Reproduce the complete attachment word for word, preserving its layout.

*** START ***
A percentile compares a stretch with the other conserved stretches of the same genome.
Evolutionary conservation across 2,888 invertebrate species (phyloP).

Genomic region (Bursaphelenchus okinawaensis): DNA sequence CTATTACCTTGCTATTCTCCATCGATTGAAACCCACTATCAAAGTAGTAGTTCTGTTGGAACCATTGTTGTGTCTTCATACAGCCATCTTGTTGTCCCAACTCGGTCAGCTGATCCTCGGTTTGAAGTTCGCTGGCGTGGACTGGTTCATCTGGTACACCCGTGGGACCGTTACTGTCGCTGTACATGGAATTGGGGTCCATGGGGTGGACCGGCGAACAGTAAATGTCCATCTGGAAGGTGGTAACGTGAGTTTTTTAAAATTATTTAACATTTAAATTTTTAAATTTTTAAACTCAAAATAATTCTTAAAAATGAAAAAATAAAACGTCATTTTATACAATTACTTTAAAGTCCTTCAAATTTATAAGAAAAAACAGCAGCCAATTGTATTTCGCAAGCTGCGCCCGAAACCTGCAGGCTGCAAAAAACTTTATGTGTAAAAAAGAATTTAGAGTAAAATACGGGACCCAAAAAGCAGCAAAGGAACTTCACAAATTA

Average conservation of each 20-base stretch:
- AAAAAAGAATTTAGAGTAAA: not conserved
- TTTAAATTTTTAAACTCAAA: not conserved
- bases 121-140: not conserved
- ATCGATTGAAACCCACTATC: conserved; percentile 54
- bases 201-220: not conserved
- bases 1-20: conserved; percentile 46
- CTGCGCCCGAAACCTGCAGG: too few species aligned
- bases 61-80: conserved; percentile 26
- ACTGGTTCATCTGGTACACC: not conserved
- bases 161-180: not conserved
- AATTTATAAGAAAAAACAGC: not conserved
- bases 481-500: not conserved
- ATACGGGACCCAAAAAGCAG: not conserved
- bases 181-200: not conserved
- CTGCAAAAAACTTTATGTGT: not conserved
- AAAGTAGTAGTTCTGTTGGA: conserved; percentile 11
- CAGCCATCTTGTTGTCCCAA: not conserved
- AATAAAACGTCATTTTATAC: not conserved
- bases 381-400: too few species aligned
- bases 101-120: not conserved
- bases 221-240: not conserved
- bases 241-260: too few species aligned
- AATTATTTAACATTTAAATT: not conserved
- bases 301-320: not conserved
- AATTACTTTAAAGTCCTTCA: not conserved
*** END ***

A percentile compares a stretch with the other conserved stretches of the same genome.
Evolutionary conservation across 2,888 invertebrate species (phyloP).

Genomic region (Bursaphelenchus okinawaensis): DNA sequence CTATTACCTTGCTATTCTCCATCGATTGAAACCCACTATCAAAGTAGTAGTTCTGTTGGAACCATTGTTGTGTCTTCATACAGCCATCTTGTTGTCCCAACTCGGTCAGCTGATCCTCGGTTTGAAGTTCGCTGGCGTGGACTGGTTCATCTGGTACACCCGTGGGACCGTTACTGTCGCTGTACATGGAATTGGGGTCCATGGGGTGGACCGGCGAACAGTAAATGTCCATCTGGAAGGTGGTAACGTGAGTTTTTTAAAATTATTTAACATTTAAATTTTTAAATTTTTAAACTCAAAATAATTCTTAAAAATGAAAAAATAAAACGTCATTTTATACAATTACTTTAAAGTCCTTCAAATTTATAAGAAAAAACAGCAGCCAATTGTATTTCGCAAGCTGCGCCCGAAACCTGCAGGCTGCAAAAAACTTTATGTGTAAAAAAGAATTTAGAGTAAAATACGGGACCCAAAAAGCAGCAAAGGAACTTCACAAATTA

Average conservation of each 20-base stretch:
- AAAAAAGAATTTAGAGTAAA: not conserved
- TTTAAATTTTTAAACTCAAA: not conserved
- bases 121-140: not conserved
- ATCGATTGAAACCCACTATC: conserved; percentile 54
- bases 201-220: not conserved
- bases 1-20: conserved; percentile 46
- CTGCGCCCGAAACCTGCAGG: too few species aligned
- bases 61-80: conserved; percentile 26
- ACTGGTTCATCTGGTACACC: not conserved
- bases 161-180: not conserved
- AATTTATAAGAAAAAACAGC: not conserved
- bases 481-500: not conserved
- ATACGGGACCCAAAAAGCAG: not conserved
- bases 181-200: not conserved
- CTGCAAAAAACTTTATGTGT: not conserved
- AAAGTAGTAGTTCTGTTGGA: conserved; percentile 11
- CAGCCATCTTGTTGTCCCAA: not conserved
- AATAAAACGTCATTTTATAC: not conserved
- bases 381-400: too few species aligned
- bases 101-120: not conserved
- bases 221-240: not conserved
- bases 241-260: too few species aligned
- AATTATTTAACATTTAAATT: not conserved
- bases 301-320: not conserved
- AATTACTTTAAAGTCCTTCA: not conserved